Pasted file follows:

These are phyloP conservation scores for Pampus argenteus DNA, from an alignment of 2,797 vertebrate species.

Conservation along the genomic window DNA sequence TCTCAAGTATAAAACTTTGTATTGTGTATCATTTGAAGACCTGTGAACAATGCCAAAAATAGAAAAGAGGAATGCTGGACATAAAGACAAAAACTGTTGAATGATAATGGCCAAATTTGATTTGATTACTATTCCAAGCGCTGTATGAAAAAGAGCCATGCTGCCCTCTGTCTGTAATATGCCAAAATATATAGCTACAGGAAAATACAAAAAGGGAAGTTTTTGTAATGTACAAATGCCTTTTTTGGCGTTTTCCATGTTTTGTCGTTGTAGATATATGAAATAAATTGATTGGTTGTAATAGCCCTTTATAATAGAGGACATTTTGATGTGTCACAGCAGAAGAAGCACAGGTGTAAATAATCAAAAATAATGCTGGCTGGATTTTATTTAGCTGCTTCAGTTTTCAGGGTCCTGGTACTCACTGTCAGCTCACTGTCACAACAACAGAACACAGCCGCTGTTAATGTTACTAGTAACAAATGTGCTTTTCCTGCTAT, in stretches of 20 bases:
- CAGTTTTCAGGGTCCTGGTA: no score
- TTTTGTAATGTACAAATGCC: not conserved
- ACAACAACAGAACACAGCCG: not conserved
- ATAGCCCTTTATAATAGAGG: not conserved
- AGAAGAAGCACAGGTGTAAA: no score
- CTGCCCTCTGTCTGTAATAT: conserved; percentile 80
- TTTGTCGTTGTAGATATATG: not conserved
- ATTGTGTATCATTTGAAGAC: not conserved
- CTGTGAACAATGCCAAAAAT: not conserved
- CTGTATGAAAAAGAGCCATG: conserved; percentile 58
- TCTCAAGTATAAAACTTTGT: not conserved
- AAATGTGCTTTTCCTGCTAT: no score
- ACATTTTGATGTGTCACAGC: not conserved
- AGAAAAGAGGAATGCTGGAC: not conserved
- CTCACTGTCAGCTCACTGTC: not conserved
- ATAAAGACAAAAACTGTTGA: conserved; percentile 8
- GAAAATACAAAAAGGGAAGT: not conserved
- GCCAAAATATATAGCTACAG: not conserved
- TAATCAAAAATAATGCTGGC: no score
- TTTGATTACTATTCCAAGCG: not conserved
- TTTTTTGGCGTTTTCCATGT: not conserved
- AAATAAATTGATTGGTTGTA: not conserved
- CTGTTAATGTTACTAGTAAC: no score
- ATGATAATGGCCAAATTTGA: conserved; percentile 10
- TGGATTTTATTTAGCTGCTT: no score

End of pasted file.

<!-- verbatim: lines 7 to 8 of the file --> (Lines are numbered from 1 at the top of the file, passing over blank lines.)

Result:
- AGAAGAAGCACAGGTGTAAA: no score
- CTGCCCTCTGTCTGTAATAT: conserved; percentile 80